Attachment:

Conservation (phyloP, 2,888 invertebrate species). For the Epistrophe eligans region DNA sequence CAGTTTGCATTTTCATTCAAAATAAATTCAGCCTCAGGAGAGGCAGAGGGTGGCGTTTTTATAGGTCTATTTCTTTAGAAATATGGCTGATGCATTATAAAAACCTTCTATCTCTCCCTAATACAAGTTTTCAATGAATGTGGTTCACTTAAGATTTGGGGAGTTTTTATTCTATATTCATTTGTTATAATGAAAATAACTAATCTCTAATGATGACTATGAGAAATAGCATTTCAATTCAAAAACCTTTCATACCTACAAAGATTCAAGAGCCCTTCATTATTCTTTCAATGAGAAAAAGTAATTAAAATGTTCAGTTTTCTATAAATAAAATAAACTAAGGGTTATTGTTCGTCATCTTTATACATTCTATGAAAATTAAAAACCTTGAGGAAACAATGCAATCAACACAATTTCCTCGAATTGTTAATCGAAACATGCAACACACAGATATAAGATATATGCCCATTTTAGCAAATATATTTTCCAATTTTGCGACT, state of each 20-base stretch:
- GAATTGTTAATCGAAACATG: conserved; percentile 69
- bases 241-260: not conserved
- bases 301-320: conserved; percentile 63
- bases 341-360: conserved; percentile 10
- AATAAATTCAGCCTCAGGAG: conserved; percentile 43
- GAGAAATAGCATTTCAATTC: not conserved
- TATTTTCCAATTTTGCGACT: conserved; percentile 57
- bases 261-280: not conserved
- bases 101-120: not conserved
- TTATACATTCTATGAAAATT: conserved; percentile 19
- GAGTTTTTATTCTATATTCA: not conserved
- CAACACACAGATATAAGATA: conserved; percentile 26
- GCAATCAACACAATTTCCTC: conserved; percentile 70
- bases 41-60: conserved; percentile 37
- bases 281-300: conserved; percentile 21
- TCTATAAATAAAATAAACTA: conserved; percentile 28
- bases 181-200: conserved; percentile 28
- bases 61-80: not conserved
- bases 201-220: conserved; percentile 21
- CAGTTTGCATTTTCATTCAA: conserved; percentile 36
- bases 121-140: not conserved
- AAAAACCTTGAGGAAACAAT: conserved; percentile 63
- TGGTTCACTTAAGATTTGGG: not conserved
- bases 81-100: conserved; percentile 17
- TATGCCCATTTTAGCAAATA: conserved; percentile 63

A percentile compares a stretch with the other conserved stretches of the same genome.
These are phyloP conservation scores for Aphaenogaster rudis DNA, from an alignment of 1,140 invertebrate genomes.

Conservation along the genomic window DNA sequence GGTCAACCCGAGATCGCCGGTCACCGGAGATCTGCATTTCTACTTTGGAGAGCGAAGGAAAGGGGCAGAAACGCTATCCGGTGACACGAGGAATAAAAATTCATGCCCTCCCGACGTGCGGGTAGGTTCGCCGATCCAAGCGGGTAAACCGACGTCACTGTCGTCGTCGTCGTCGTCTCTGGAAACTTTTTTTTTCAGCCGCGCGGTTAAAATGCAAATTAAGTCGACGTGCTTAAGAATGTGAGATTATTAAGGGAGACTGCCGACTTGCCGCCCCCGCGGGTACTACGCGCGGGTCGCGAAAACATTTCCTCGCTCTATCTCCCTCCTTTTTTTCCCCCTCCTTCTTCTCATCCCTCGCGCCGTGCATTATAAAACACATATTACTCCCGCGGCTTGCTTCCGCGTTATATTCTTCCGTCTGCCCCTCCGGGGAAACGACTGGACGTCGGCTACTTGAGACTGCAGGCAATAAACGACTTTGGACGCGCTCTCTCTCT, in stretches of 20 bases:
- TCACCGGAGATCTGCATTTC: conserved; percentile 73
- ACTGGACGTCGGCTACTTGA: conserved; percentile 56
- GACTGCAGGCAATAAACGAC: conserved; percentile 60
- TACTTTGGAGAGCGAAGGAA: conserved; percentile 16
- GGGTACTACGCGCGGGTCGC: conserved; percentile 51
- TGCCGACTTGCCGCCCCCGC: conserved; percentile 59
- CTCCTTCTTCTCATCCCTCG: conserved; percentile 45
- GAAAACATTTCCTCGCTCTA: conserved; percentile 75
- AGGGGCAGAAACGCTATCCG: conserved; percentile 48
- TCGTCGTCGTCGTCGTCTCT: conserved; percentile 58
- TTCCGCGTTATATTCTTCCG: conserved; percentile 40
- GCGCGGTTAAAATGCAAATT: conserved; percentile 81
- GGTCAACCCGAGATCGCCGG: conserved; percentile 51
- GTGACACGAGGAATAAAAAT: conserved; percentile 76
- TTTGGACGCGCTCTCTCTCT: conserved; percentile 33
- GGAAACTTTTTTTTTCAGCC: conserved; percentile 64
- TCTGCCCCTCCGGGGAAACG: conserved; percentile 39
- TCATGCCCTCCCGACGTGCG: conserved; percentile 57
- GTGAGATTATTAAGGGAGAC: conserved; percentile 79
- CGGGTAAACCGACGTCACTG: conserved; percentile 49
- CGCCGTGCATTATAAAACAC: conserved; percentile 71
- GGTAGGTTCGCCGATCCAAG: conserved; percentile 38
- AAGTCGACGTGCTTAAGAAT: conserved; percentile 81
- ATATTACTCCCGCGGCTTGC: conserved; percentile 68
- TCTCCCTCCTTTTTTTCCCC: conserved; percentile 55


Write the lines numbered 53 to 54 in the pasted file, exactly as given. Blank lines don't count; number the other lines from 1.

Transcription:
- ATATTACTCCCGCGGCTTGC: conserved; percentile 68
- TCTCCCTCCTTTTTTTCCCC: conserved; percentile 55